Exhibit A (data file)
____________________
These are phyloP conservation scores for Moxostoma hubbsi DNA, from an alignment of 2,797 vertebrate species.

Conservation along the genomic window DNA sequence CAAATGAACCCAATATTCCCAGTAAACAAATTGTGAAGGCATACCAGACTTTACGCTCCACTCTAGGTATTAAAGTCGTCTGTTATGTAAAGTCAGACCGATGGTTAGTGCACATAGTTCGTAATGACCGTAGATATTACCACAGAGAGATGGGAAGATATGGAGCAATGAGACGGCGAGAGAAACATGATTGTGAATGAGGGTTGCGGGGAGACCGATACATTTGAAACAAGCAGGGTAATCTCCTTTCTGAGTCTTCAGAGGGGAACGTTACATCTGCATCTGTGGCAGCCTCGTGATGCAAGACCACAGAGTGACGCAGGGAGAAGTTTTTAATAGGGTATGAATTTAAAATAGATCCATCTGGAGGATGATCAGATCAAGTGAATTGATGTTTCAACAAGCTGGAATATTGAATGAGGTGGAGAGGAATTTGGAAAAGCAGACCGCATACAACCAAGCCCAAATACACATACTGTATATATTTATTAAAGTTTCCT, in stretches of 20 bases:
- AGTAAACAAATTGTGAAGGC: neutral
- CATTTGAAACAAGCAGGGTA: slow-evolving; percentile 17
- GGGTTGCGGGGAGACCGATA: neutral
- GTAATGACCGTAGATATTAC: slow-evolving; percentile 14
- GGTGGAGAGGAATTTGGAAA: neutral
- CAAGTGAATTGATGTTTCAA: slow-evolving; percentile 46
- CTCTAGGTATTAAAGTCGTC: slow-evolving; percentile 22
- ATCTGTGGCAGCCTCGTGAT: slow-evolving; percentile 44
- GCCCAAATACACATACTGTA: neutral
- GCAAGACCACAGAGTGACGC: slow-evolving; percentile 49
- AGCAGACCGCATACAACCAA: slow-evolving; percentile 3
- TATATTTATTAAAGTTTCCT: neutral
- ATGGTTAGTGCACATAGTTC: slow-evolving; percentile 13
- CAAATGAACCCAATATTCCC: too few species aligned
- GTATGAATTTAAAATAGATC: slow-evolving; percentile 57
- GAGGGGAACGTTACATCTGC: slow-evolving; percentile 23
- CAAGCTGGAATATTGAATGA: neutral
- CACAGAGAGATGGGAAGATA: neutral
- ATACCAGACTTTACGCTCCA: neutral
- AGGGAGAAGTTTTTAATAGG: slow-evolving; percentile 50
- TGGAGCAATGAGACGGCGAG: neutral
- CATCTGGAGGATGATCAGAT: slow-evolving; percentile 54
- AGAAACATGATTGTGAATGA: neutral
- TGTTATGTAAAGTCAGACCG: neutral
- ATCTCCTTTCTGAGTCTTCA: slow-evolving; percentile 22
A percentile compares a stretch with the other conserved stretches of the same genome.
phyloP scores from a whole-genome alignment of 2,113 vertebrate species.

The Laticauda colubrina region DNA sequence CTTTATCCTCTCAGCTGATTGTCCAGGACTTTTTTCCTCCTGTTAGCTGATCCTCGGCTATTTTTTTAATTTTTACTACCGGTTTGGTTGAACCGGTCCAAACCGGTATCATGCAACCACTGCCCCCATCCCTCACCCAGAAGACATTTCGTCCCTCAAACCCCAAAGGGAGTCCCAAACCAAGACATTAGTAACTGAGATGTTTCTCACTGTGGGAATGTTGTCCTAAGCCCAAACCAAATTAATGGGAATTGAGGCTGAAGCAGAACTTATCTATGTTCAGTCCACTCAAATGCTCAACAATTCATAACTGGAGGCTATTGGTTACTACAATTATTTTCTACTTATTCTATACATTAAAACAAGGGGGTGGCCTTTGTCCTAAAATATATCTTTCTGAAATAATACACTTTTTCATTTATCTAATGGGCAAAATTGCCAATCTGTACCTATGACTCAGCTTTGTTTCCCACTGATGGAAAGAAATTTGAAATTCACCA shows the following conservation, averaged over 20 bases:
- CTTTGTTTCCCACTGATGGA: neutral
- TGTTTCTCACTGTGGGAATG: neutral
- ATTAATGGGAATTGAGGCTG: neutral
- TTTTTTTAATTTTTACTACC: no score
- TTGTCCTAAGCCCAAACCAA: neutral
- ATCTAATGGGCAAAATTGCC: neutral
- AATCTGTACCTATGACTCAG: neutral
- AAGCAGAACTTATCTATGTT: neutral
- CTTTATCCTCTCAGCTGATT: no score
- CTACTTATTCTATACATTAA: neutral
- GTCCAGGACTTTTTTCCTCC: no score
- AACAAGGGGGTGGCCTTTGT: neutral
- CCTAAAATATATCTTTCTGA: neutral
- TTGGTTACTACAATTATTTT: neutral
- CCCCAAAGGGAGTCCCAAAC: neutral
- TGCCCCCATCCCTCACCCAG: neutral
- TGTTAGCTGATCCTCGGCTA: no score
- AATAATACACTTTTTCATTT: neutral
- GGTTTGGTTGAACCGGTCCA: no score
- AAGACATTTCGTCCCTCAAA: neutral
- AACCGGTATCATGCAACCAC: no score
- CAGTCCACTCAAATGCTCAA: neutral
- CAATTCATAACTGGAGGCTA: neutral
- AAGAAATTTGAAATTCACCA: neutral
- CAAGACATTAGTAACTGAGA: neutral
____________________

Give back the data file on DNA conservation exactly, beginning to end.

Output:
These are phyloP conservation scores for Moxostoma hubbsi DNA, from an alignment of 2,797 vertebrate species.

Conservation along the genomic window DNA sequence CAAATGAACCCAATATTCCCAGTAAACAAATTGTGAAGGCATACCAGACTTTACGCTCCACTCTAGGTATTAAAGTCGTCTGTTATGTAAAGTCAGACCGATGGTTAGTGCACATAGTTCGTAATGACCGTAGATATTACCACAGAGAGATGGGAAGATATGGAGCAATGAGACGGCGAGAGAAACATGATTGTGAATGAGGGTTGCGGGGAGACCGATACATTTGAAACAAGCAGGGTAATCTCCTTTCTGAGTCTTCAGAGGGGAACGTTACATCTGCATCTGTGGCAGCCTCGTGATGCAAGACCACAGAGTGACGCAGGGAGAAGTTTTTAATAGGGTATGAATTTAAAATAGATCCATCTGGAGGATGATCAGATCAAGTGAATTGATGTTTCAACAAGCTGGAATATTGAATGAGGTGGAGAGGAATTTGGAAAAGCAGACCGCATACAACCAAGCCCAAATACACATACTGTATATATTTATTAAAGTTTCCT, in stretches of 20 bases:
- AGTAAACAAATTGTGAAGGC: neutral
- CATTTGAAACAAGCAGGGTA: slow-evolving; percentile 17
- GGGTTGCGGGGAGACCGATA: neutral
- GTAATGACCGTAGATATTAC: slow-evolving; percentile 14
- GGTGGAGAGGAATTTGGAAA: neutral
- CAAGTGAATTGATGTTTCAA: slow-evolving; percentile 46
- CTCTAGGTATTAAAGTCGTC: slow-evolving; percentile 22
- ATCTGTGGCAGCCTCGTGAT: slow-evolving; percentile 44
- GCCCAAATACACATACTGTA: neutral
- GCAAGACCACAGAGTGACGC: slow-evolving; percentile 49
- AGCAGACCGCATACAACCAA: slow-evolving; percentile 3
- TATATTTATTAAAGTTTCCT: neutral
- ATGGTTAGTGCACATAGTTC: slow-evolving; percentile 13
- CAAATGAACCCAATATTCCC: too few species aligned
- GTATGAATTTAAAATAGATC: slow-evolving; percentile 57
- GAGGGGAACGTTACATCTGC: slow-evolving; percentile 23
- CAAGCTGGAATATTGAATGA: neutral
- CACAGAGAGATGGGAAGATA: neutral
- ATACCAGACTTTACGCTCCA: neutral
- AGGGAGAAGTTTTTAATAGG: slow-evolving; percentile 50
- TGGAGCAATGAGACGGCGAG: neutral
- CATCTGGAGGATGATCAGAT: slow-evolving; percentile 54
- AGAAACATGATTGTGAATGA: neutral
- TGTTATGTAAAGTCAGACCG: neutral
- ATCTCCTTTCTGAGTCTTCA: slow-evolving; percentile 22
A percentile compares a stretch with the other conserved stretches of the same genome.
phyloP scores from a whole-genome alignment of 2,113 vertebrate species.

The Laticauda colubrina region DNA sequence CTTTATCCTCTCAGCTGATTGTCCAGGACTTTTTTCCTCCTGTTAGCTGATCCTCGGCTATTTTTTTAATTTTTACTACCGGTTTGGTTGAACCGGTCCAAACCGGTATCATGCAACCACTGCCCCCATCCCTCACCCAGAAGACATTTCGTCCCTCAAACCCCAAAGGGAGTCCCAAACCAAGACATTAGTAACTGAGATGTTTCTCACTGTGGGAATGTTGTCCTAAGCCCAAACCAAATTAATGGGAATTGAGGCTGAAGCAGAACTTATCTATGTTCAGTCCACTCAAATGCTCAACAATTCATAACTGGAGGCTATTGGTTACTACAATTATTTTCTACTTATTCTATACATTAAAACAAGGGGGTGGCCTTTGTCCTAAAATATATCTTTCTGAAATAATACACTTTTTCATTTATCTAATGGGCAAAATTGCCAATCTGTACCTATGACTCAGCTTTGTTTCCCACTGATGGAAAGAAATTTGAAATTCACCA shows the following conservation, averaged over 20 bases:
- CTTTGTTTCCCACTGATGGA: neutral
- TGTTTCTCACTGTGGGAATG: neutral
- ATTAATGGGAATTGAGGCTG: neutral
- TTTTTTTAATTTTTACTACC: no score
- TTGTCCTAAGCCCAAACCAA: neutral
- ATCTAATGGGCAAAATTGCC: neutral
- AATCTGTACCTATGACTCAG: neutral
- AAGCAGAACTTATCTATGTT: neutral
- CTTTATCCTCTCAGCTGATT: no score
- CTACTTATTCTATACATTAA: neutral
- GTCCAGGACTTTTTTCCTCC: no score
- AACAAGGGGGTGGCCTTTGT: neutral
- CCTAAAATATATCTTTCTGA: neutral
- TTGGTTACTACAATTATTTT: neutral
- CCCCAAAGGGAGTCCCAAAC: neutral
- TGCCCCCATCCCTCACCCAG: neutral
- TGTTAGCTGATCCTCGGCTA: no score
- AATAATACACTTTTTCATTT: neutral
- GGTTTGGTTGAACCGGTCCA: no score
- AAGACATTTCGTCCCTCAAA: neutral
- AACCGGTATCATGCAACCAC: no score
- CAGTCCACTCAAATGCTCAA: neutral
- CAATTCATAACTGGAGGCTA: neutral
- AAGAAATTTGAAATTCACCA: neutral
- CAAGACATTAGTAACTGAGA: neutral